Bihar Polls: 57% People Want Him Out, So Why’s Nitish Still Ahead?

It’s simple: 2 in 5 voters angry with Nitish aren’t sure about UPA, half of UPA voters aren’t sure about Tejashwi.

Updated
Politics
4 min read
Image of PM Modi (L) and Nitish Kumar (R) used for representational purposes.
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Last week, CVoter released its the first opinion poll for the upcoming Assembly elections in Bihar. It’s findings threw up a strange paradox:

  • 56.7 percent respondents said that they are angry with Nitish Kumar’s government and want to vote it out. Another 29.8 percent said that they are angry with Kumar but didn’t want him to go. This meant that 86.5 percent are actually angry with his government.
  • Despite this, the survey predicted that the Nitish Kumar-led NDA, which includes the BJP, will return to power with 141-161 seats and a vote share of 44.8 percent, 11.4 percent more than the RJD-led UPA.

So what explains this paradox of Kumar being ahead despite such a huge unpopularity?

Anger Not Translating Into Victory

In most other circumstances, 86.5 percent people being angry would have led to a landslide against an incumbent . But the problem is that this massive chunk is deeply divided in Bihar.

  • 29.8 percent said that they don’t want Nitish to go despite being angry. This may correspond broadly to a large chunk of the voters of BJP and smaller NDA constituents, for whom Nitish is a majboori for the time being.
  • Even within the 56.7 percent who are angry with Nitish Kumar and want him to go, not everyone appears to be convinced about Nitish’s main challenger - RJD leader Tejashwi Yadav.
  • The projected vote share of the RJD-led alliance, which includes the Congress is 33.4 percent. Even if this entire section said that they want Nitish to go, it would still leave 23.3 percent who want Nitish to go but aren’t convinced about Tejashwi. This could be voters of smaller parties like the Left parties, JAP and AIMIM or those who are undecided.

Can Tejashwi Yadav Rise to the Occasion?

  • A major problem for the RJD-Congress alliance is Tejashwi Yadav's lack of credibility. About 15 percent respondents in the CVoter survey said they wanted to see him as CM, about half of the percentage who chose Nitish Kumar.
  • Now, the UPA's projected vote share is about 33 percent. Even if this includes the entire 15 percent who want Tejashwi as CM, it would still leave 18 percent who didn't choose his name. This indicates that more than half of UPA voters aren’t totally convinced about Tejashwi. Nitish Kumar, on the other hand, may have the support of abut two thirds of those who said they will vote for the NDA.
  • It is clear that Tejashwi hasn’t quite been able to capitalise on the anger against the NDA government in the state. A 33.4 percent vote projection would indicate that the UPA hasn’t quite moved beyond its core vote base of Yadavs and Muslims.
  • Basically the UPA’s problem can be summarised in two bits of math - two in five voters angry with Nitish aren’t sure about UPA and over half UPA voters aren’t convinced about Tejashwi.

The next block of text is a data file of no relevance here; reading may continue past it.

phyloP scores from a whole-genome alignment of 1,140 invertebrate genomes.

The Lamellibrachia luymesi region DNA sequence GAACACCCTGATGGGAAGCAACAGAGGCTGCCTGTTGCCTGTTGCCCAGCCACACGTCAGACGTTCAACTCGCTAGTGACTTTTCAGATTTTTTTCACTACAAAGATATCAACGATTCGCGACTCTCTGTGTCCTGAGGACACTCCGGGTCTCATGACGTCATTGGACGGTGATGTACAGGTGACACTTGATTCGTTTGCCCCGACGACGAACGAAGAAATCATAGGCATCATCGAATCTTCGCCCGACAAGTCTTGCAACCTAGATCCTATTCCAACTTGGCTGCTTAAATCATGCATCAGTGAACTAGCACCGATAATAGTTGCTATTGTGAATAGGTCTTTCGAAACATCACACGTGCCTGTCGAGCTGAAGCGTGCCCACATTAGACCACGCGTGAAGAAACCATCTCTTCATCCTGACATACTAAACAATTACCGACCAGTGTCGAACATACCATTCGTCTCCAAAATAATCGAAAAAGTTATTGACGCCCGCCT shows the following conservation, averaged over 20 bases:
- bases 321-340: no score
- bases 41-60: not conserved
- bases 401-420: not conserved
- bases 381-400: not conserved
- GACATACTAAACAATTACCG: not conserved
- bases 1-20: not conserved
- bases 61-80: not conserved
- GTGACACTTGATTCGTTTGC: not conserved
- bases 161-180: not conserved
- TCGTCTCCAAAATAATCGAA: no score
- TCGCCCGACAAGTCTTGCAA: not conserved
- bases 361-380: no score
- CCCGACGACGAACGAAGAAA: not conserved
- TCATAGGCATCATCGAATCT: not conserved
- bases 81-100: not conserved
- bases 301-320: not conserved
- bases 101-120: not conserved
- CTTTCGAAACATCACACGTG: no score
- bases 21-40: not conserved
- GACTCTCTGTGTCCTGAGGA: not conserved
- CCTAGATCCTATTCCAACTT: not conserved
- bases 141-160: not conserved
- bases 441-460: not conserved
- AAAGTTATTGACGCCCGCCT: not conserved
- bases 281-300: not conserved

Examples from Recent Elections

  • If one goes by the NDA’s projected vote share of 44.8 percent as per the CVoter survey, it would mean a fall of around 9 percentage points from its vote share during the 2019 Lok Sabha polls, when it swept 39 out of 40 seats in Bihar. Since the NDA led in 223 out of 243 Assembly segments in 2019, the CVoter’s prediction would mean a fall of 60-80 seats.
  • This fall is a bit less than what the NDA experienced in Haryana and Jharkhand between the 2019 Lok Sabha elections and the Assembly polls later that year. In Haryana, the BJP vote share fell by 22 percentage points between the Lok Sabha and Assembly polls while in Jharkhand it was close to 25 percentage points.
  • The projected fall in Bihar is similar to what happened in Maharashtra between the Lok Sabha and Assembly elections, a loss of around 8-9 percentage points.
  • This means that like Maharashtra, the vote bases of the two alliances in Bihar are broadly stagnant and large scale shift of sections of voters - like Jat and Dalit voters in Haryana and Adivasi voters in Jharkhand - is not happening in Bihar as of now.

Lessons from Jharkhand

  • The comparison with Bihar’s neighbouring state Jharkhand is instructive. In the first CVoter opinion poll two months before the 2019 Assembly elections, 49.8 percent respondents had said that they want to change the state government, this is actually less than the figure in Bihar. This increased to 55.7 percent by the time polling took place, around the same as the current figure in Bihar.
  • The people who wanted to change CM Raghubar Das increased from 53.4 percent to 60.6 percent as the election progressed.
  • If the UPA gets the seat-sharing and candidate selection right, it can hope for some change in their direction as the campaign progresses. However a few factors that were there in Jharkhand, are missing as of now in Bihar.
  • In Jharkhand it was very clear to voters that in order to defeat the unpopular Raghubar Das government, the y have to support the Hemant Soren-led UPA. This is not the case in Bihar, where Tejashwi Yadav hasn’t quite succeeded in projecting himself as the sole challenger.
  • Also, the BJP in Jharkhand was itself divided with Arjun Munda and his supporters acting against Raghubar Das and Saryu Roy even contesting against Das from Jamshedpur East, eventually defeating him. Such a thing can happen in Bihar, only if the NDA unravels and Lok Janshakti Party contests on its own.
  • As of now, it seems that the large scale shift of an important section of voters - like Adivasis in Jharkhand and Jats in Haryana - can take place only if the LJP quits the NDA.
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